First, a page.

Gallaudet football team doesn’t let deafness get in the way of winning

WASHINGTON, DC– Gallaudet University is known for a number of things.  It was founded by Abraham Lincoln in 1864 as the world’s first university for people who are deaf or hard of hearing. In 1988, it was the scene of possibly the most successful student protest uprising ever. When Gallaudet appointed a new president with normal hearing, students and some sympathetic faculty launched the Deaf President Now movement. After demonstrations and other actions, including shutting down the campus, the protestors achieved their goal of having a deaf person, I. King Jordan, named president.

However, Gallaudet has not been famous for its prowess on the football field, not, that is, until this fall. True, its football team, the Bison, is credited with inventing the huddle for calling plays, designed to prevent the opposing team from seeing the sign language the players used to communicate. But when it came to their record on the field, most years there have been more losses than wins.

However, this fall the Gallaudet finished with a 9-2 record and won its first Eastern Collegiate Football Conference title. That qualified it to make its debut in the NCAA Division III tournament. The Bison were eliminated in the first round of the tournament by Hobart, which, like most of Gallaudet’s opponents, is a much larger school. However, the team matched its school record with nine wins and also extended its winning streak started in 2012 to 11 games.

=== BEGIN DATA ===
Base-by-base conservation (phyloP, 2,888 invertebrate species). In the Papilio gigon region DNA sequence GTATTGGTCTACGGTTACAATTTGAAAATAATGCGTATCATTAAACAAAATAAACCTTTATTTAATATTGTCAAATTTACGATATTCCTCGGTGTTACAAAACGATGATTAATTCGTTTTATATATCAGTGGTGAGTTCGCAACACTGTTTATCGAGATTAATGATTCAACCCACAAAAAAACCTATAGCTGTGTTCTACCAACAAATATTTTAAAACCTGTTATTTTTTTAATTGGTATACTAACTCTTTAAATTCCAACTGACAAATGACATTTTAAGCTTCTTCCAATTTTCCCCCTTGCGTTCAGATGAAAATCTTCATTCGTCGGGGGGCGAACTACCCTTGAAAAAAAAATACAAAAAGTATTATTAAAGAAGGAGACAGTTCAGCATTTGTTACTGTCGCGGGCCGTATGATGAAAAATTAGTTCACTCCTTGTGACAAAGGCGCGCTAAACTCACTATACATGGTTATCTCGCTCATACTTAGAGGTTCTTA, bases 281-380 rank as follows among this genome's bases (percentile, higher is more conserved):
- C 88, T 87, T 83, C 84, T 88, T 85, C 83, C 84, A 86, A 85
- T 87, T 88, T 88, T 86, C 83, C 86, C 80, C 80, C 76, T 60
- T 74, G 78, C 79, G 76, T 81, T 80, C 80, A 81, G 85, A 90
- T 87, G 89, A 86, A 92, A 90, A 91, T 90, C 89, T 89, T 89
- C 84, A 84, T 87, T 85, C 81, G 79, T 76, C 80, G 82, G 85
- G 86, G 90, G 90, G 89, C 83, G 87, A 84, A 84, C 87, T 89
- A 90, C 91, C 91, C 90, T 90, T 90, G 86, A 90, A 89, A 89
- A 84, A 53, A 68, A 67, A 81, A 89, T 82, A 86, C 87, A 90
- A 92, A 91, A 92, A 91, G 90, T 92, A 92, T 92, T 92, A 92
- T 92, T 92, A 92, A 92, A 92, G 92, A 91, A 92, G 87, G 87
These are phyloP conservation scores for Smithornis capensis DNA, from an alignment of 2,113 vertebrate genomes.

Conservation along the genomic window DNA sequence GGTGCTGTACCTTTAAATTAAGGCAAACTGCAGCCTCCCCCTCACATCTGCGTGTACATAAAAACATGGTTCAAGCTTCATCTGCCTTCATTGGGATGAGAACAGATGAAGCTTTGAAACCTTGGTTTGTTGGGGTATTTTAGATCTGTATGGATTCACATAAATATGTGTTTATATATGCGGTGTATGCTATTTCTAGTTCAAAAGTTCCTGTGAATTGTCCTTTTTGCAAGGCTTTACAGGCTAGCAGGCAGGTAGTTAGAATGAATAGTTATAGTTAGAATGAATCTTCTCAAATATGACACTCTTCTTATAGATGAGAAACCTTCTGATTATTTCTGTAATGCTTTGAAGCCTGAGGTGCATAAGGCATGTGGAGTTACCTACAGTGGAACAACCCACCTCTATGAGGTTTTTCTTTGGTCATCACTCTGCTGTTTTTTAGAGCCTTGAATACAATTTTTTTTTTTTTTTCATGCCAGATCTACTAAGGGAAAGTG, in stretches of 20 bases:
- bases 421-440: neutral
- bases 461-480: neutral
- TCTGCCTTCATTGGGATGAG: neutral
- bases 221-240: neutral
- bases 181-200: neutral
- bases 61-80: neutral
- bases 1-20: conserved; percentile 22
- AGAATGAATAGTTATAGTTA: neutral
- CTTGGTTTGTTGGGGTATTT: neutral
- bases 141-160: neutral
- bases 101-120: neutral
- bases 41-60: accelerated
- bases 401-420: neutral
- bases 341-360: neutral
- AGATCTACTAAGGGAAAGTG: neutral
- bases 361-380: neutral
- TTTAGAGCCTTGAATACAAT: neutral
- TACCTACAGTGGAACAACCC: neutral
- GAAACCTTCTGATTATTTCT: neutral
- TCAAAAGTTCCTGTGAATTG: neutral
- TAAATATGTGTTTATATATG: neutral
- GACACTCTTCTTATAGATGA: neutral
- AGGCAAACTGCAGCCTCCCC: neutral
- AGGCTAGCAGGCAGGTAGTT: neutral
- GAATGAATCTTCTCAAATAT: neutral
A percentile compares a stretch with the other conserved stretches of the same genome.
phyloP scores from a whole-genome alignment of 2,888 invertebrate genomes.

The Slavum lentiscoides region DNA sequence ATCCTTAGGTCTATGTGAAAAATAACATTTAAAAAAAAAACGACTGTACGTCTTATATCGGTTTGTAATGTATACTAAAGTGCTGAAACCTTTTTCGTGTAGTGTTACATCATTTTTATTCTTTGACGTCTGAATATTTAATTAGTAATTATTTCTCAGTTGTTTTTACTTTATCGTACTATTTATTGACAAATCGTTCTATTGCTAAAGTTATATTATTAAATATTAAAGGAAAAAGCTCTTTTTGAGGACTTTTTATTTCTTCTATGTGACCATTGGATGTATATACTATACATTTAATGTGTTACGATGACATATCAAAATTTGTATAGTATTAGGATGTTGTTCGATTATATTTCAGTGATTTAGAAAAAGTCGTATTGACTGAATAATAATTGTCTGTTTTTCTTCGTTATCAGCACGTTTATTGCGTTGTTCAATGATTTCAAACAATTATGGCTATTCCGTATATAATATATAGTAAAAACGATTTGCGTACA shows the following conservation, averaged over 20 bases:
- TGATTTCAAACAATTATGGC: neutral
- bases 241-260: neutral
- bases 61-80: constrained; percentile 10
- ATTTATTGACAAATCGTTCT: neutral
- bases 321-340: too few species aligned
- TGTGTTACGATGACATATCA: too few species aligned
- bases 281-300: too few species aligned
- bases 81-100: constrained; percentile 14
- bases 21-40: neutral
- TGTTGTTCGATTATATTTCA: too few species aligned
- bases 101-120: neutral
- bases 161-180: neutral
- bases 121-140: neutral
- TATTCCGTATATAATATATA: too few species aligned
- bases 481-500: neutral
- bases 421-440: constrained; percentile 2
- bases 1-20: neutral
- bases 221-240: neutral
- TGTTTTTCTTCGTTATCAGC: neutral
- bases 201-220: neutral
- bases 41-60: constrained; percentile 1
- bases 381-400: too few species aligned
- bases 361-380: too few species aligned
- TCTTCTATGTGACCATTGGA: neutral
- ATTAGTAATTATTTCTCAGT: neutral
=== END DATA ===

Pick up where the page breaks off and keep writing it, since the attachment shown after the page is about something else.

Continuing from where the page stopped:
xfg37c5cwwy0eb9cAN NFL PROSPECT

For most of the seniors on the team, the loss to Hobart on November 30 probably marked the end of their football careers. However, that’s not the case for Adham Talaat, a 6-foot, 6-inch, 275-pound defensive lineman whose talents have caught the attention of NFL scouts. Tallat, who was a team leader in sacks despite being regularly double- or even triple-teamed, is considered a possible draft pick, despite his severe-to-profound hearing loss, for which we wears hearing aids on and off the gridiron.

If Talaat does make it to the NFL, he won’t be the first deaf player. There have been a few others, including running back Derrick Coleman, a UCLA alumnus who is now a running back with the Seattle Seahawks.